Dynamics of plakoglobin-DGC-insulin receptor association

Together, signal transduction through the insulin receptor is initiated at these, DGC-rich, protein clusters on the plasma membrane. Therefore, DGC-insulin receptor coupling must be tightly regulated to prevent inappropriate activation of PI3K-Akt-FoxO signaling and excessive tissue growth, and to efficiently terminate transmission of growth signals from cell surface receptors when cellular energy charge is low. To determine the dynamics of these interactions, we studied mouse muscles during the physiological adaptation to fasting, where blood glucose and insulin levels are low and consequently signaling through the insulin receptor is reduced in all tissues. Immunofluorescence and biochemical analyses showed that the membrane content of plakoglobin, β-dystroglycan, and insulin receptors was reduced during fasting (Fig. 6a, b and Supplementary Fig. 7a). Plakoglobin immunoprecipitation from membrane extracts indicated reduced association with β-dystroglycan during fasting (Fig. 6c, graph), while plakoglobin-insulin receptor association remained intact (Fig. 6c)21. Colchicine injection of mice to perturb microtubule polymerization and inhibit autophagy flux (Supplementary Fig. 7b)45,46 attenuated this response to fasting, and plakoglobin-insulin receptor-β-dystroglycan-dystrophin co-assemblies accumulated on the muscle membrane (Fig. 6c, d and Supplementary Fig. 7a), indicating that during fasting these proteins are probably lost by the lysosome. Accordingly, the potential colocalization of plakoglobin, insulin receptor, and β-dystroglycan with the lysosomal marker LAMP1 increased during fasting (Supplementary Fig. 7c, d). Interestingly, plakoglobin levels did not increase on the membrane following colchicine injection (Fig. 6d), suggesting that this protein is not degraded but rather accumulates inside the muscle fiber (Fig. 6a), probably bound to autophagic vesicles containing β-dystroglycan and insulin receptor.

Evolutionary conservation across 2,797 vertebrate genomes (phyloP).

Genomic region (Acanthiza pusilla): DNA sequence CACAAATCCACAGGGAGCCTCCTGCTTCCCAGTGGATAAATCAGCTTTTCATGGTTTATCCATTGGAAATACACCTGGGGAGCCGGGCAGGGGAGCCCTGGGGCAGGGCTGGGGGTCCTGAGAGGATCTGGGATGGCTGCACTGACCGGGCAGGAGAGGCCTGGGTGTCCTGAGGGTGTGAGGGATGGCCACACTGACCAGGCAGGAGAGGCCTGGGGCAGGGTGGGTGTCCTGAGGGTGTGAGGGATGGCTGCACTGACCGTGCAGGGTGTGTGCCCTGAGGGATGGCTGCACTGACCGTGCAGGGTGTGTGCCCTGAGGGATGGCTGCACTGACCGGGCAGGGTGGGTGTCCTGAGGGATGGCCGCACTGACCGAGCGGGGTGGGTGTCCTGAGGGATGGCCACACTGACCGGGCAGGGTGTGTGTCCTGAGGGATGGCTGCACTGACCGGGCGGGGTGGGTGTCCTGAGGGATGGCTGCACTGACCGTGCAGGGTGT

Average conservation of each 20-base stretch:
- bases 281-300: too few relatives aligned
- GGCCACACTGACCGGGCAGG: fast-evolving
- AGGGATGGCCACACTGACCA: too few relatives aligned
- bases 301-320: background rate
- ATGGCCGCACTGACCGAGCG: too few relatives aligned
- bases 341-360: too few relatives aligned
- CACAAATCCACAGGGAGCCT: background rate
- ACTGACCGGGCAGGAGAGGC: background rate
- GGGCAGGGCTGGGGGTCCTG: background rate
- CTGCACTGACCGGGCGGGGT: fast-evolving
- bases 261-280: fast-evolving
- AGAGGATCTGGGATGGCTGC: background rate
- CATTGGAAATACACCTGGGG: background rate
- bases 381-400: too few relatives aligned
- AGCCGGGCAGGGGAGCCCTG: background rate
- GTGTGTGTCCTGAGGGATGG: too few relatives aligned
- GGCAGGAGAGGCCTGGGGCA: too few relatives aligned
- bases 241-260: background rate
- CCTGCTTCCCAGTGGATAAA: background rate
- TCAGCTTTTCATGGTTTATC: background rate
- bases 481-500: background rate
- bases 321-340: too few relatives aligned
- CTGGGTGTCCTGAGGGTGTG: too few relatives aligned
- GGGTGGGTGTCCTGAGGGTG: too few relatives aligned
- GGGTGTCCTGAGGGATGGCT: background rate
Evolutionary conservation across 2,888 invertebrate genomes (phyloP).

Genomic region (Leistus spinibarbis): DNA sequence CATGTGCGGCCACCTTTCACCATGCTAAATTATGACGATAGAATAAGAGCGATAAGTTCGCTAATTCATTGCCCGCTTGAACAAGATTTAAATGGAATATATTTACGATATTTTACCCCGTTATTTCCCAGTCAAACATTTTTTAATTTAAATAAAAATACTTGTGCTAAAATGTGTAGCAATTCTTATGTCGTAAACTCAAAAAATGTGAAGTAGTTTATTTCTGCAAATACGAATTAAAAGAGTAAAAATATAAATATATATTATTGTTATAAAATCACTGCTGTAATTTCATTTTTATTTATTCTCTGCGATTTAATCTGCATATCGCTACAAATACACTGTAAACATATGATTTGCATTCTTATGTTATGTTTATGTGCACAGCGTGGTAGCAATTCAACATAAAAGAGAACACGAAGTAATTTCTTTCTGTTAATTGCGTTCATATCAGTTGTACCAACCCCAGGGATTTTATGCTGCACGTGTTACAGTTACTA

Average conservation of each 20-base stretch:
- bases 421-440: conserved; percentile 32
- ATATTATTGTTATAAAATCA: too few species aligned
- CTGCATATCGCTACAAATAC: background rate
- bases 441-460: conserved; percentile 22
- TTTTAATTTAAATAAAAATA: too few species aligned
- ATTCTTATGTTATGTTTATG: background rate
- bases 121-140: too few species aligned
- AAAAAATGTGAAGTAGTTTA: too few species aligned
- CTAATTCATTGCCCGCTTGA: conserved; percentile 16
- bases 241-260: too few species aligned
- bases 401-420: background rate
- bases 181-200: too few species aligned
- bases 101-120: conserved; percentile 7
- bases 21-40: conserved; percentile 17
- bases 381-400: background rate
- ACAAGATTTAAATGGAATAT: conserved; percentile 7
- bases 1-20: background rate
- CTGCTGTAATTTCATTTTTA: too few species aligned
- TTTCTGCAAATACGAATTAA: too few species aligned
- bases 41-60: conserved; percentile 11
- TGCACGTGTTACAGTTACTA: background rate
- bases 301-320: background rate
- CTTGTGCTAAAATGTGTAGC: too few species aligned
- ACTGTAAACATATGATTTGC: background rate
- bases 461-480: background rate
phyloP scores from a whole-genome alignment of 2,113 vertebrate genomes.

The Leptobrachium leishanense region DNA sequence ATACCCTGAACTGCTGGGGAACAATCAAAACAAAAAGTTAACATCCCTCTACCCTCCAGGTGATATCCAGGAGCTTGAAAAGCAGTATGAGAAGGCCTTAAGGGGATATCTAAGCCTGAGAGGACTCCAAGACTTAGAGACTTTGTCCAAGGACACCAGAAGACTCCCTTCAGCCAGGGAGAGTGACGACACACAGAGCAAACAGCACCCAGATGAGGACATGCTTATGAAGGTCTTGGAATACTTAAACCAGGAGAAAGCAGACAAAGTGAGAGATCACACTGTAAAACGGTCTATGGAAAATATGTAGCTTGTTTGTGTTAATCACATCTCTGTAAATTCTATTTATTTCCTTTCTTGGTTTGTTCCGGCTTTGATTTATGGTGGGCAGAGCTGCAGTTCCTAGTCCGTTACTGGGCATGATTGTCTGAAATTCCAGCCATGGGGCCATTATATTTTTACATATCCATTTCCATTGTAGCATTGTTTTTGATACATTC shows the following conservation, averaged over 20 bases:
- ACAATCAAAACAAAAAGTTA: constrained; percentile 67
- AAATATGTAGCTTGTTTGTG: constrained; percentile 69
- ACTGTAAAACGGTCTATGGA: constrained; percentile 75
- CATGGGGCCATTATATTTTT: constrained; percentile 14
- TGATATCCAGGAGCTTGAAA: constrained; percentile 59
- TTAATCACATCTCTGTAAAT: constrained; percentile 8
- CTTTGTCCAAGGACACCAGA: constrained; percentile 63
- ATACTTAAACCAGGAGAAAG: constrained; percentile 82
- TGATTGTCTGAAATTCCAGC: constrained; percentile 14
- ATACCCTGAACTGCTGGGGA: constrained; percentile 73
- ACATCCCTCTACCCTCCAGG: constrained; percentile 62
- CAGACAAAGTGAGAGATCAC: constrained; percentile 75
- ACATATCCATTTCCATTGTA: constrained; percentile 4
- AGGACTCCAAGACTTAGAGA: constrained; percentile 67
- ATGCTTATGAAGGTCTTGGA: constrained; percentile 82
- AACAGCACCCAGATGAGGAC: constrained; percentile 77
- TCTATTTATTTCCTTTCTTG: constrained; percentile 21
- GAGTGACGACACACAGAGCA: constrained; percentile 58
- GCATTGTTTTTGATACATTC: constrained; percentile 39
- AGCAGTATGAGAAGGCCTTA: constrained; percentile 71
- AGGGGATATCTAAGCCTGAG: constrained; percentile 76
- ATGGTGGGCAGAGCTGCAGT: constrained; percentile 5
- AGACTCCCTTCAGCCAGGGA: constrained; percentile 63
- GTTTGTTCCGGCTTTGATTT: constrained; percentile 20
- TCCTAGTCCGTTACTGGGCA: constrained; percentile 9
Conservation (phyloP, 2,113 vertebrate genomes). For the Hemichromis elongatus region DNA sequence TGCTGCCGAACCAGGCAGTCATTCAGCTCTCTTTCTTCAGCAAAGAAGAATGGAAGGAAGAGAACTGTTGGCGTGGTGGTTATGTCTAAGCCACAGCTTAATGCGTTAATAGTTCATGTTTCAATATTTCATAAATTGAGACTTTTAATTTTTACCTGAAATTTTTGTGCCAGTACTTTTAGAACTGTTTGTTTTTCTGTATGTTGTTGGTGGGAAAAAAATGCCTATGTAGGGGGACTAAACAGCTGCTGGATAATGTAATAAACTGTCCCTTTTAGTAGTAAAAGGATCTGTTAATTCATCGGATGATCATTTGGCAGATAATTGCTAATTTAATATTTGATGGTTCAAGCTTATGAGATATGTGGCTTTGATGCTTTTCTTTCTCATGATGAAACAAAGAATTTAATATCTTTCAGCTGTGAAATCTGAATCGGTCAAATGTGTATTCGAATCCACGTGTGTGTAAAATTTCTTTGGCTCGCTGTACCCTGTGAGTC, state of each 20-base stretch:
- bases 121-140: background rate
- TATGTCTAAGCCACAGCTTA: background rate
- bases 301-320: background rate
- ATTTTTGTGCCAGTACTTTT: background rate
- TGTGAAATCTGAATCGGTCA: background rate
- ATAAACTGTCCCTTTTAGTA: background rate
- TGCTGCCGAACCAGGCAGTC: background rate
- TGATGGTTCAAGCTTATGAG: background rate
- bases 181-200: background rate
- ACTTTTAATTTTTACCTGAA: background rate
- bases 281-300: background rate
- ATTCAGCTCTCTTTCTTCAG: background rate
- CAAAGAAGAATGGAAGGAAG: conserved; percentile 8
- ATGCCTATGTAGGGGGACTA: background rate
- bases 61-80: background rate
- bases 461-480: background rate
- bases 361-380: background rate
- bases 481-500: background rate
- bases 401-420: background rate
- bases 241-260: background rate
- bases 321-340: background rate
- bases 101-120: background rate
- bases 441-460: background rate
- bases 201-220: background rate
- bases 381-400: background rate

Fig. 6: Plakoglobin-DGC-insulin receptor association is regulated by autophagy.
figure 6figure 6

Muscles from fed and fasted (2 days) mice are analyzed. In fasting, contralateral limbs were transfected. Data are mean ± SEM. P values by one-tailed t test. Fluorescence intensity was obtained using the Imaris software. a Top: Muscle cross-sections stained with indicated antibodies. Bar, 20 μm. n = four independent experiments. Bottom: Fluorescence intensity. n = 4. *P < 0.05 vs. fed. b Equal membrane extracts from muscles were analyzed by immunoblotting. n = two independent experiments. c Left: Plakoglobin immunoprecipitation from muscle membranes from mice treated with colchicine or vehicle was analyzed by immunoblotting. n = two independent experiments. Right: Densitometric measurement of presented blots. d Left: Muscle cross-sections from fasted mice treated with colchicine or vehicle were stained with indicated antibodies. Bar, 20 μm. n = three independent experiments. Right: Fluorescence intensity. n = 3. *P < 0.05 vs. vehicle injection. e Membranes purified from muscles expressing shLacz or 6His-plakoglobin were analyzed by glycerol gradients and immunoblot. Red rectangle marks fractions containing glycosylated-β-dystroglycan in shLacz-expressing muscles. n = four independent experiments. f Illustration of two potential LIR motifs in β-dystroglycan using iLIR database. g Left: In vitro competition assay: plakoglobin immunoprecipitation from membrane extracts from muscles of fed mice, followed by incubation in vitro with synthetic peptides corresponding to β-dystroglycan’s-LIR domains or scrambled control. β-Dystroglycan LIR-2 peptide efficiently competed with β-dystroglycan on binding to plakoglobin. Right: Densitometric measurement, β-dystroglycan to plakoglobin ratio in protein precipitates following incubation with synthetic peptides. n = four independent experiments. *P < 0.05 vs. scrambled. h Left: Cross-sections of muscles expressing GFP-β-dystroglycan or GFP-β-dystroglycan-ΔLIR from fasted mice were stained with indicated antibodies. Bar, 20 μm. n = three independent experiments. Right: Fluorescence intensity of areas of potential colocalization on the plasma membrane. n = 3. *P < 0.05 vs. GFP-β-dystroglycan. Bottom: Colocalization of indicated proteins in region of interest (region of co-occurrence, data are ratio to GFP-β-dystroglycan), and the corresponding Pearson’s correlation coefficients of colocalization. n = 7, two independent experiments. *P < 0.05 and **P < 0.005 vs. GFP-β-dystroglycan. i Proposed model: Under normal conditions, basal recycling of plakoglobin-DGC-insulin receptor co-assemblies occurs via plakoglobin masking β-dystroglycan LIR domains. During fasting, when autophagy is induced, LC3 competes with plakoglobin on binding to β-dystroglycan’s LIR domains, directing the formed vesicles to the lysosome.

Plakoglobin prevents DGC-insulin receptor loss by autophagy